‘No Response’ to UBC Alarms during Bill Reid Thefts

CBC has just reported that the burglary at the Museum was detected by the alarm, but that no response occurred. This, despite the fact that multiple alarm zones were received and that several cameras ‘went offline’ four hours before the incident.

Apparently, alarms were received at Campus Security and nothing was done.

The guard who was supposed to be on-duty at the time of the burglary was on a smoke break and never noticed/reported the burglary… which, as a result (they didn’t say what he was doing for the balance of his shift) was not discovered until shift change.

Some of the first questions that come to mind:

  1. Why would UBC Security have not followed up on the alarm? Given the CBC report, it sounds like several alarm zones tripped… indicating a likely burglary. Apparently, no one responded… the central dispatch must have known that they had one guard onsite… wouldn’t they have at least checked in on him to ensure his safety? What if he had been attacked by the burglars? Sounds like he would have also not been discovered until shift change if that had happened.
  2. If there were “audible alarms”, how far away was the guard taking his smoke break?
  3. I’m assuming that because the CBC reported that “four hours before the theft occurred several key cameras went offline” , and that the thieves used bear spray and were wearing gas masks (a tactic that was used in at least one Westside residential burglary last year), that other cameras must have been working. Why wouldn’t those working cameras have been checked after the alarms were received?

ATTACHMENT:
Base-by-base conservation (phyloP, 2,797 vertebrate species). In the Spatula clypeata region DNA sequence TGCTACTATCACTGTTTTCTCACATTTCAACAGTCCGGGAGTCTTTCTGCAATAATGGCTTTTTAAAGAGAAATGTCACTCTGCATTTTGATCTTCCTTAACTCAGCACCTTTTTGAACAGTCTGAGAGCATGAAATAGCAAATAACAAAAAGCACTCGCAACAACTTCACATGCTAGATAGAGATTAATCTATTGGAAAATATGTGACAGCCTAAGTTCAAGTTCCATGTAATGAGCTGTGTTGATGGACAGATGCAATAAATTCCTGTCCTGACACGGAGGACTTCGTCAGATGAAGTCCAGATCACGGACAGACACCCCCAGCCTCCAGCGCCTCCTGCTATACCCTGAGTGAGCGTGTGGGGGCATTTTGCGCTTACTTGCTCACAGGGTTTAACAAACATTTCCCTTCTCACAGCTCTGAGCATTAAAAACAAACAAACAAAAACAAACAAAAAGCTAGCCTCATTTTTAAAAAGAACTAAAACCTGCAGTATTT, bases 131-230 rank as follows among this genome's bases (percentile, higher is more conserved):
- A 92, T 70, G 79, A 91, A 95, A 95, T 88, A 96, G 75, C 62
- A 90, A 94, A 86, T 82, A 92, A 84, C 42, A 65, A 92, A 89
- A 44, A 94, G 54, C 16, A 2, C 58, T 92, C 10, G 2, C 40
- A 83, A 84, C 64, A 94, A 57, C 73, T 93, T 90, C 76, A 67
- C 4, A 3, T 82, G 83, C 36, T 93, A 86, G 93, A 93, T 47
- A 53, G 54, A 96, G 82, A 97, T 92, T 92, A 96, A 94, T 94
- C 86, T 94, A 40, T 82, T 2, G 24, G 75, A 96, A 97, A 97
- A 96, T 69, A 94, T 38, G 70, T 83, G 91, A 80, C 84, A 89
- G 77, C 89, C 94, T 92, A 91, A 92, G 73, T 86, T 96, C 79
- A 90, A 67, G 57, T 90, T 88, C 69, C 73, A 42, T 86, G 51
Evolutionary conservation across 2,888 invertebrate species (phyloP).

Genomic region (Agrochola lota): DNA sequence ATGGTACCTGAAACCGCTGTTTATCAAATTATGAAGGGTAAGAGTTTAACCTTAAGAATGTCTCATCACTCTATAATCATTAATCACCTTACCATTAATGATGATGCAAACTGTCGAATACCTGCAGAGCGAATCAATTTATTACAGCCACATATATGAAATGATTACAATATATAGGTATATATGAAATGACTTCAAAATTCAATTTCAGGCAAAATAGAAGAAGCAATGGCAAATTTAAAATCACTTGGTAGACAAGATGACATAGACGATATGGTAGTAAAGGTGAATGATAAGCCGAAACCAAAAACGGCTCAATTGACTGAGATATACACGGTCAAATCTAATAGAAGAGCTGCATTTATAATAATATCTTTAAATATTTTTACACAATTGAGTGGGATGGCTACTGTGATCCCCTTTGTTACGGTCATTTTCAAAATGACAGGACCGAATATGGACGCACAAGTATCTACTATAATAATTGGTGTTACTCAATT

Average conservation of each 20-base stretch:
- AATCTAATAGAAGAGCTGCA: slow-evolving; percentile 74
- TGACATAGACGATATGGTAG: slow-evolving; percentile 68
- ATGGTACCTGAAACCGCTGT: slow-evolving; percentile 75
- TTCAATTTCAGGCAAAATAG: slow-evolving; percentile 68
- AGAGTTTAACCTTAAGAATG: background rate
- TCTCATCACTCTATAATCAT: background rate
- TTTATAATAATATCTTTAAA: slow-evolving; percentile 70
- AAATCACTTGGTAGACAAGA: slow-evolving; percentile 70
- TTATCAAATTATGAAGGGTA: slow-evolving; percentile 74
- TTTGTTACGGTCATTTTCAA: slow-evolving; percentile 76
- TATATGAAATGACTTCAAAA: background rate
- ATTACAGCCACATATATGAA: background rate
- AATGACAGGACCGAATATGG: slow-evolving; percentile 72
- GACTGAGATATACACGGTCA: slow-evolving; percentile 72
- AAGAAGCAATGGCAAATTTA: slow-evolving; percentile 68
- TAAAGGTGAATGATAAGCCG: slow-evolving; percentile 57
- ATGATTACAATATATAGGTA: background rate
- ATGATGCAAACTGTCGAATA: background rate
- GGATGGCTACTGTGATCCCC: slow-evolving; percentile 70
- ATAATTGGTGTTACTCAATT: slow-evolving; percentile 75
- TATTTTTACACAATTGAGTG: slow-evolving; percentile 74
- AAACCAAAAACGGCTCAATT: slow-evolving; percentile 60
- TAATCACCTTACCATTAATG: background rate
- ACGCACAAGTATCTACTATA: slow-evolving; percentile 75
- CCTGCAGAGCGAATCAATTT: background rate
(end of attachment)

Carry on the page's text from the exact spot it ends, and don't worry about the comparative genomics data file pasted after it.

4. With respect to the cameras that went offline… if the digital video recorder (DVR) that was connected to those cameras was programmed correctly, that in itself should have created an alarm that required response and inspection. Was the DVR being monitored for camera failure or hard-drive failure?

From this new information, it sounds as though the break-down in the Museum’s security system was both technical as well as procedural.

Leaving the security of some of Canada’s most important, and valuable artwork, in the hands of one guy on a smoke break seems like a broken system to me.

Even the greatest security guard in the world (it’s pretty clear the particular guard in this scenario does not fit into that category) will need a break during any shift… not having systems and procedures in place to provide redundancy in this regard is a fundamental flaw in the any security system.

Depending on what you are protecting, that might be considered a reasonable risk… but if you are guarding irreplaceable national treasures… not so much.

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